Grace and Frankie may have gotten back together after their explosive split in “The Pot,” but the season isn’t done exploring friendship breakups. “The Labels” hints at the early stages of a more drawn-out, messier breakup, the kind where both people still love each other. The gun earlier this season severed their relationship with sudden, powerful force. Jacob’s Santa Fe invitation, on the other hand, acts as a slower-moving, sticky poison.
“The Labels” mixes up the pairings, getting Grace and Sol in the same room and Robert and Frankie in the other. That unexpected and uncommon set-up unfolds organically, brought on by the massive surge of orders Vybrant has been getting. With the guys pitching in to help label the pre-order packages, Sol ends up being the more meticulous labeler of the two. He stays with Grace in the living room, while Robert is banished to the porch with Frankie, where both are slow and sloppy with their label work. Sol’s of course unable to keep his mouth shut while working, so he gently pries Grace with questions about her dating life, which has been at a standstill ever since she started the company. It’s a nice little conversation, unearthing some of Sol’s own issues, too, when Grace throws it back in his face that he doesn’t have a work-love balance in his life anymore either now that he’s retired. And it’s all hopefully foreshadowing an uptick in Grace’s personal life.
But Robert and Frankie—perhaps the more unlikely pals of the mashed-up exes—have an even more insightful conversation out on the porch. Frankie expresses how disappointed she is with how the business has panned out. Even though they’re already successful with all these pre-orders, it’s not what she imagined. Frankie’s unhappiness with the realities of owning a business have been hinted at all season, but this is her first real, explicit confession that she feels listless with the work. “Reality can be a stark departure from fantasy,” Robert says, and even though it’s a grand, sweeping statement, it works well here, especially since Frankie is so blown away by it. Frankie often gets labeled as “the funny one,” but it’s always clear that there’s more going on underneath the surface with her. Struggling with how she feels about the business brings out an even more complicated conundrum: What does she do about Jacob’s Santa Fe invitation? Never too good at keeping a secret, Frankie spills to Robert, who immediately tells her she needs to tell Grace, going so far as to compare her predicament to his own with Grace. “Take it from someone who wishes he told her sooner,” he says, and even though Robert’s deception was much different, his words again highlight how their families see Grace and Frankie’s friendship as a deeply rooted, intense relationship.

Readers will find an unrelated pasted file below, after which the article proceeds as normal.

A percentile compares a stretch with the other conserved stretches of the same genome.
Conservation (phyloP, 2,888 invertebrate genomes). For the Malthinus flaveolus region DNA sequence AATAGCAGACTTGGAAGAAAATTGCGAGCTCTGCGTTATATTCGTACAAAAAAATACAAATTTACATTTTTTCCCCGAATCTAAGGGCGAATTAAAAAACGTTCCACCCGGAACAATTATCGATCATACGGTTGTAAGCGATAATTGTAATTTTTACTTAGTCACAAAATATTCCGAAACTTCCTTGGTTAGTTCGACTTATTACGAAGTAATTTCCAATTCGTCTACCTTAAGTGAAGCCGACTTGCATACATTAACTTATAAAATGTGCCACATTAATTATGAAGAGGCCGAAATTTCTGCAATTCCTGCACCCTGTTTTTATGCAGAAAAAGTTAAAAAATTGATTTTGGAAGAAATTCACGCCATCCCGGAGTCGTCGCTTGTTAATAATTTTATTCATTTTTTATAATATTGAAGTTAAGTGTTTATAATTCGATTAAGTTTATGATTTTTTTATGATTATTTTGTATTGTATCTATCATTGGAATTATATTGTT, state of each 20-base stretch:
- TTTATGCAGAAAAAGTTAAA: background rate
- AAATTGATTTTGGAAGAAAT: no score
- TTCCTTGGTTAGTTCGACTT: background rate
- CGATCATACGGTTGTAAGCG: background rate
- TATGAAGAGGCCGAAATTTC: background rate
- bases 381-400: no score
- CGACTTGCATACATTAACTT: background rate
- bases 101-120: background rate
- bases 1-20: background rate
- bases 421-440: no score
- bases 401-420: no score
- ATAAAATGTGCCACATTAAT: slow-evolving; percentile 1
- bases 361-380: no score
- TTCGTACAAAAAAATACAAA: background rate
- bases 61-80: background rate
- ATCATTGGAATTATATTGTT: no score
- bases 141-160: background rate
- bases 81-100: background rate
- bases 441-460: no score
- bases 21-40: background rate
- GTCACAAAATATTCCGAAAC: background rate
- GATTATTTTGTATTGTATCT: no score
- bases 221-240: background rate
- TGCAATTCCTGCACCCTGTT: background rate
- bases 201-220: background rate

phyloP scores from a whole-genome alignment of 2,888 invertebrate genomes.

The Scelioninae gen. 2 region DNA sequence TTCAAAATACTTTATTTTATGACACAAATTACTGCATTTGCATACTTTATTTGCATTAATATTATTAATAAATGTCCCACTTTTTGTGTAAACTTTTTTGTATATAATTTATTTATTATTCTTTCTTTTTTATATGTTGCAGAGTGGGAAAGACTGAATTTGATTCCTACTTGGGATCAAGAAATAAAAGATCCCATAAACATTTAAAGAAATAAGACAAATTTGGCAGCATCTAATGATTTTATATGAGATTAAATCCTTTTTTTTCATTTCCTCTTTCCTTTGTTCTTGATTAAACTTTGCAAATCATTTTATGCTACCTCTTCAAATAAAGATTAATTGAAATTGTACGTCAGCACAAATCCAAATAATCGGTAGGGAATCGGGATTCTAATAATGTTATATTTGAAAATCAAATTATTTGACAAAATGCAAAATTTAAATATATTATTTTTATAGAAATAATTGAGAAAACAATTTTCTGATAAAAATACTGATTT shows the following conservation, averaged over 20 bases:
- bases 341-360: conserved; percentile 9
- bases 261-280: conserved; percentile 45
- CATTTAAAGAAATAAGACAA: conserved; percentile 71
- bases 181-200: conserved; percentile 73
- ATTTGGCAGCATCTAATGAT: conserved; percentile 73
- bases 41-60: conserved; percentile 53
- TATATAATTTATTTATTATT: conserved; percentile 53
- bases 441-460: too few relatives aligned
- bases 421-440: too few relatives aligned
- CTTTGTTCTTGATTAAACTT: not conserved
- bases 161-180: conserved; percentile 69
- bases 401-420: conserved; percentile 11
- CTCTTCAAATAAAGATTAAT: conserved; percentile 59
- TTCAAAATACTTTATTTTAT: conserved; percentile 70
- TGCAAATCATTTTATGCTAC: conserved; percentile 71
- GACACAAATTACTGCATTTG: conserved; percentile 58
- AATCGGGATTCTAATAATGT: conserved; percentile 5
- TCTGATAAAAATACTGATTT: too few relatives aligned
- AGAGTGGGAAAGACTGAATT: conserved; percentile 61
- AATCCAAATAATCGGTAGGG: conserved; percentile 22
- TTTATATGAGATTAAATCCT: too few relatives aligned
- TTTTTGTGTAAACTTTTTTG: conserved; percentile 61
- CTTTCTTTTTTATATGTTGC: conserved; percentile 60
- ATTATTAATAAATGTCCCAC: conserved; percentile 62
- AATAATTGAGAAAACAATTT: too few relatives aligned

So Frankie tells Grace about the offer. Grace’s first reaction is denial, assuming there’s no way Frankie is actually thinking about. But Frankie makes it clear she is considering it, provoking a series of panicked questions from Grace. But Frankie doesn’t have any answers for her. So Grace jumps up and busies herself with labeling. Frankie wants to talk about it, but Grace, attempting to keep her cool, insists that she can’t talk about it right now. Just below the surface, it’s clear that something has shattered within her, and Jane Fonda conveys that masterfully. Grace waits until Frankie leaves the room to let her walls down, collapsing in her chair and crying. Frankie’s news genuinely took her off guard. And even though she’s usually so unbreakable, the news splinters her.
This personal crisis collides with a professional one, raising the stakes on Frankie’s decision. Another larger company is directly copying their product, and Grace fears they’ll have to take legal action, which Robert and Sol warn could tie them up for years. Frankie loves their company’s mission, but she’s less invested than Grace is. When Sol asks Grace if she wants more in life, she says she has Vybrant and she has Frankie. That’s good enough for her. But it’s not good enough for Frankie. And shifting priorities like that lead to sad, drawn-out breakups for couples. It looks like Grace and Frankie are no different.
Meanwhile, there’s a Coyote subplot that starts with a strong scene at his addiction group but lands on too predictable of a note to really satisfy. Also having difficulty satisfying is Bud. I love how committed the writers are to making Bud seem totally clueless about romance and passion. He buys strawberries after reading half an article in Cosmo, and he has trouble keeping up with his weirdo girlfriend’s desires. The storyline takes an interesting turn when his girlfriend whips out a Vybrant vibrator, which Grace gave her since she has carpal tunnel. She uses it with Bud and without him, and Bud represents the droves of straight men who can’t seem to wrap their mind around the complexity of the female orgasm. It’s a funny subplot, but it also shows things that usually remain unseen on television, like the fact that straight men can benefit from a vibrator, too. Grace And Frankie works a lot of realities that aren’t usually explored on television into even its most simple stories.
- The one part of Coyote’s subplot that I do like is Mallory fucking up with her meddling. Mallory and Brianna both have romanticized other people’s situations this season.
- Sol is a cookie historian.
- “Surf and turf” may have been the biggest laugh of the episode for me.